Latest posts by Robert Holland (see all)
- Homeschoolers Don’t Need Federal Help - July 12, 2017
- Should Report Cards Impersonally Judge Students’ Personal Qualities? - July 11, 2017
- Will the Fireworks of the Fourth Ignite a Spark of Comprehension? - July 4, 2017
Okay, class. On July 2, 1776, the Second Continental Congress, convened in Philadelphia, voted in favor of a resolution submitted by Virginian Richard Henry Lee asserting the 13 American colonies’ independence from Great Britain.
That was a courageous decision that changed not just North America but the world.
So here is your question: Why now do we celebrate July 4, not July 2, as Independence Day in the United States of America?
Were that question posed to any high school class in the land, here’s fervently wishing that most students would know that this July 4 will bring picnics, parades, baseball games, and massive fireworks displays because it is the 241st anniversary of the Continental Congress’ official release of the Declaration of Independence, which happened two days after the vote to part ways with London.
Authored by Virginian Thomas Jefferson, at the urging of his friend John Adams of Massachusetts, the Declaration was much more than the birth announcement of a new republic. It enunciated a revolutionary principle for governing based on the natural rights of individuals as opposed to the vested interests of any ruling conglomerate or elite.
The Declaration of Independence is the taproot of American exceptionalism that survives to this day. Another exercise in wishful thinking is that today’s average American student could analyze the Declaration of Independence and discuss why it is seminally exceptional. (Exceptional: Sample synonyms—extraordinary, special, phenomenal.)
Alas, however, the National Assessment of Educational Progress has consistently shown that no more than one-fourth of U.S. grade-schoolers have even a minimal grasp of historical knowledge. Furthermore, in colleges and universities, the teaching of history has shrunk to the extent that, in many cases, college students can prepare to become high-school history teachers without taking so much as one stand-alone course in American history.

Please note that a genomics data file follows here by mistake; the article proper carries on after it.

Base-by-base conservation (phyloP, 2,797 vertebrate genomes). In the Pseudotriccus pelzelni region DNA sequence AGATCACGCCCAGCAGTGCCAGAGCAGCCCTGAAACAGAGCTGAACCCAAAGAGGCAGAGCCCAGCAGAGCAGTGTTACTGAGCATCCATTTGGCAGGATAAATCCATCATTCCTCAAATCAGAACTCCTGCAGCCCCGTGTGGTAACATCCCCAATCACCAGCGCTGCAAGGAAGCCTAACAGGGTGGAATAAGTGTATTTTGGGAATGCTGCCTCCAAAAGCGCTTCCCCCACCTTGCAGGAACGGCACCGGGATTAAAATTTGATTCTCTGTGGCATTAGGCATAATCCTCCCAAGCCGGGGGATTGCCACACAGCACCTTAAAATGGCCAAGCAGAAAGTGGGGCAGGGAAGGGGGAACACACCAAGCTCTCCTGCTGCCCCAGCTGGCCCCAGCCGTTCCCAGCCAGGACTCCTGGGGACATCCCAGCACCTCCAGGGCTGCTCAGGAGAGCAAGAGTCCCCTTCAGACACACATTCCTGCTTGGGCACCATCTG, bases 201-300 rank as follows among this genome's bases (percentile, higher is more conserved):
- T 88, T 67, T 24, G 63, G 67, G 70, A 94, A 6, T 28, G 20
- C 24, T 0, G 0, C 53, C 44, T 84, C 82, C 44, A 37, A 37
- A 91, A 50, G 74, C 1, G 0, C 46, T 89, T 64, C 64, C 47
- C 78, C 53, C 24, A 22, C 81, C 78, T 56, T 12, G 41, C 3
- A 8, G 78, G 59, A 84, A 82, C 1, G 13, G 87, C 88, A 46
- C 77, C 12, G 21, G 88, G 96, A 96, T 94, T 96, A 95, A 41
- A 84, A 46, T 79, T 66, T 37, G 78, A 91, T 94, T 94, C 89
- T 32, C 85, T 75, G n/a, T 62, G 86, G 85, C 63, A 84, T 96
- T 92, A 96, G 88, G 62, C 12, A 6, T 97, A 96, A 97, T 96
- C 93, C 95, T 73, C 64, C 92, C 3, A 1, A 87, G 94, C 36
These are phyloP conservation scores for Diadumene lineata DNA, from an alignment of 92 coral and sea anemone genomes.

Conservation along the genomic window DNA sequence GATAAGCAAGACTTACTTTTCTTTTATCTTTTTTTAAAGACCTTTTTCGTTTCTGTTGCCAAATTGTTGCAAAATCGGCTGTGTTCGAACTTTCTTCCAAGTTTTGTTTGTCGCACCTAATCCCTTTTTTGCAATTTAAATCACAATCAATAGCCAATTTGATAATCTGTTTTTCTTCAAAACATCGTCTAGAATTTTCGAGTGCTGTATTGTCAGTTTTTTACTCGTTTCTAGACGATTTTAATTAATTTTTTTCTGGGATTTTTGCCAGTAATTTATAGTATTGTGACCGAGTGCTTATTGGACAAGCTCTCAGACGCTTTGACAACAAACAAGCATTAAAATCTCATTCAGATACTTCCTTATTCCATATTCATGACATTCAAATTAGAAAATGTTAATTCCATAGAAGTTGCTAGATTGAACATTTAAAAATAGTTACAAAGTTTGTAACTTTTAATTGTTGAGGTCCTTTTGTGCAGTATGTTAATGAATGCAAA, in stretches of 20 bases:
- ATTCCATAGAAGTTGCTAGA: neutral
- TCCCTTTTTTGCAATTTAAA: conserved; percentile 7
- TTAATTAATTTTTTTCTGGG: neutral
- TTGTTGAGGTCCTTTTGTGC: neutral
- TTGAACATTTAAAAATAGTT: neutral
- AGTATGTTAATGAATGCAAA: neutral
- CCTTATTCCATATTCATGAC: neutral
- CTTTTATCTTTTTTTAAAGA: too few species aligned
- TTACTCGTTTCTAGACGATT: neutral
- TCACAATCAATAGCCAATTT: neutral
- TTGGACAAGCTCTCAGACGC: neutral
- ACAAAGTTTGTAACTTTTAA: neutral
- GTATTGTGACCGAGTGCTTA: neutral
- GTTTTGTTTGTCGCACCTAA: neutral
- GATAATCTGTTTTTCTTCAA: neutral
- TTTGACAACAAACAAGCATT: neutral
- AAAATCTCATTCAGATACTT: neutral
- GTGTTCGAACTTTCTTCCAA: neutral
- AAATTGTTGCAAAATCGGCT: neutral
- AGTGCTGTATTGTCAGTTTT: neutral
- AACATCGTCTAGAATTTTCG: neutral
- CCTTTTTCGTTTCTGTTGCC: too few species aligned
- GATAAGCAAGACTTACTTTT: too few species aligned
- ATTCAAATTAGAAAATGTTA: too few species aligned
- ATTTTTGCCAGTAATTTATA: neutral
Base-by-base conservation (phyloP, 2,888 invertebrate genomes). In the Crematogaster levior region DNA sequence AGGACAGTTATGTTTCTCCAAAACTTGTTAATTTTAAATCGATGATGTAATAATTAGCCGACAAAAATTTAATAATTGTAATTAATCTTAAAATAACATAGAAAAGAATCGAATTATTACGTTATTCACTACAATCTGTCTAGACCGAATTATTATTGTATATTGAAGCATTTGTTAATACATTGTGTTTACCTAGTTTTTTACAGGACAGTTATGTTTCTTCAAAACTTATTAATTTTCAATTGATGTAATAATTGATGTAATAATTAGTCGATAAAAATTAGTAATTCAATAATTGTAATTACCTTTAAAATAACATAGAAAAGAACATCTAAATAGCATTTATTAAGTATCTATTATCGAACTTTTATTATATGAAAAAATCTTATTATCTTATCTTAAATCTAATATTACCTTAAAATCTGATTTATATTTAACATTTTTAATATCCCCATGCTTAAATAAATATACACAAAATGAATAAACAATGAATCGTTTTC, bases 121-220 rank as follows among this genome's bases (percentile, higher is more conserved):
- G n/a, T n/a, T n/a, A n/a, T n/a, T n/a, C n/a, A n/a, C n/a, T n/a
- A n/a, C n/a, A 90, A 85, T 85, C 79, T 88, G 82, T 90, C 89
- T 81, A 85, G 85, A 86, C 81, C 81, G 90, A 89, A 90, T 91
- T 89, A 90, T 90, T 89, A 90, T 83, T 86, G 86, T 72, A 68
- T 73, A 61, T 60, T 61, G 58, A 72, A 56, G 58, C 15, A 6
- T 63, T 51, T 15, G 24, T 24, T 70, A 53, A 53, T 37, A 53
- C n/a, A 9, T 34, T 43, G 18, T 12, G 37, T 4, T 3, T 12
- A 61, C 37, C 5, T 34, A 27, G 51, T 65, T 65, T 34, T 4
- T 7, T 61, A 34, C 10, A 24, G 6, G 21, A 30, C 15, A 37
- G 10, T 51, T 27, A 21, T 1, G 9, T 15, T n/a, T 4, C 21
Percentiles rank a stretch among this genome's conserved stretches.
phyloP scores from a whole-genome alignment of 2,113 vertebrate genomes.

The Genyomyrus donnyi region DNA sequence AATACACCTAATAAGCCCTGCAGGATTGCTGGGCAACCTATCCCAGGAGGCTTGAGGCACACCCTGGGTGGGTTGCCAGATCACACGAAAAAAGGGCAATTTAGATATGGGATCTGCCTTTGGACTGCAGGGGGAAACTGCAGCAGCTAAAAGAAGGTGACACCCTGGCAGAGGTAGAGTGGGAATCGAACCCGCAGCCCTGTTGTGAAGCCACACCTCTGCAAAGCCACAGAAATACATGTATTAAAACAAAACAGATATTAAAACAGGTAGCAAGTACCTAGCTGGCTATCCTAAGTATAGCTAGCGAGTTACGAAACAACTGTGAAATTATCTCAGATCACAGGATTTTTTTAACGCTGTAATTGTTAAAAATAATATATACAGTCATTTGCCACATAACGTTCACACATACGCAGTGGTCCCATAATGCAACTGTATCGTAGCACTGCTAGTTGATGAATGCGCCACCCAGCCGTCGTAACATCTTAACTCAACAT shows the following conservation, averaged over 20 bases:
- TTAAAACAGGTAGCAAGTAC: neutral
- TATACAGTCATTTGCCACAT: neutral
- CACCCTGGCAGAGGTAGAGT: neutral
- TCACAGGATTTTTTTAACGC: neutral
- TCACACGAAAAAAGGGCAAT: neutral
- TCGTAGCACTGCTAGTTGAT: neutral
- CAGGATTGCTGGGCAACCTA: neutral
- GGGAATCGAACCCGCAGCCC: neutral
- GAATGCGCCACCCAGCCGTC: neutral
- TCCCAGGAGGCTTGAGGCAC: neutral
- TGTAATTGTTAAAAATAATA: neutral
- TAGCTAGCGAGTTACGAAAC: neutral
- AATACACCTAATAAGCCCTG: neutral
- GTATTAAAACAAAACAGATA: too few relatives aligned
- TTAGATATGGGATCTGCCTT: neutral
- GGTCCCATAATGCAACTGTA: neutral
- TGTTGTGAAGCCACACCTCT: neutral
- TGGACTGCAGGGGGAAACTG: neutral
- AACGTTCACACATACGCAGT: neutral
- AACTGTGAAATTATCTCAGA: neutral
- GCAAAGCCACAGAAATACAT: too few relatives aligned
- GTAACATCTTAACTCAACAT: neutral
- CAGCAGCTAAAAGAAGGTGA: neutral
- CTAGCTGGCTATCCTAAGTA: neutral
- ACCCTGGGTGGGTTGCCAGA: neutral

This Independence Day would be an appropriate time for parents and their children to take a little time before the family cookout to read the Declaration of Independence together, which is short and available online, and then to discuss what made it special as a creed for liberty-loving revolutionaries. The bulk of the text details the colonists’ objections to the king of England’s abuses of power. In just the opening two paragraphs, Jefferson made the moral case for individual rights restraining runaway government.
“We hold these truths to be self-evident” is a powerful line, because it introduces the idea of higher laws of right and wrong on which civil law should draw and which authority must respect or be held accountable by the people. Indeed, when a government sets out to crush the moral truths that “all men are created equal” and possess the rights to “life, liberty, and the pursuit of happiness,” and when it fails to secure “the consent of the governed” for its enactments, the people have a right to “alter or abolish” that regime. Power-grabbers, beware!
The Founders had a message for all mankind, not just King George III. Up top, the Declaration acknowledged that having “a decent respect to the opinions of mankind” motivated the Founders to state their reasons for breaking from Britain and becoming a new nation. The Declaration’s evocation of natural rights put despots of all stripes on notice worldwide as to the inherent power of the people.
The Declaration is the guiding light behind the U.S. Constitution’s safeguarding of human liberty, as enumerated in the Bill of Rights, as well as the checks and balances of power exercised by the executive, legislative, and judicial branches of government. Simultaneously, it continues to bring inspiration to people around the world seeking to overthrow tyrannies of the left or right. Dozens of populist movements have issued declarations of independence closely following the American model.
Rising generations in our own country may decide for themselves if the Declaration of Independence still drives a spirit of American exceptionalism. However, first they should study the document closely and explore the historical context in which it was written, rather than meekly accepting leftist instructors’ incessant smearing of American ideals and influence as irredeemably evil.
[Originally Published at Townhall]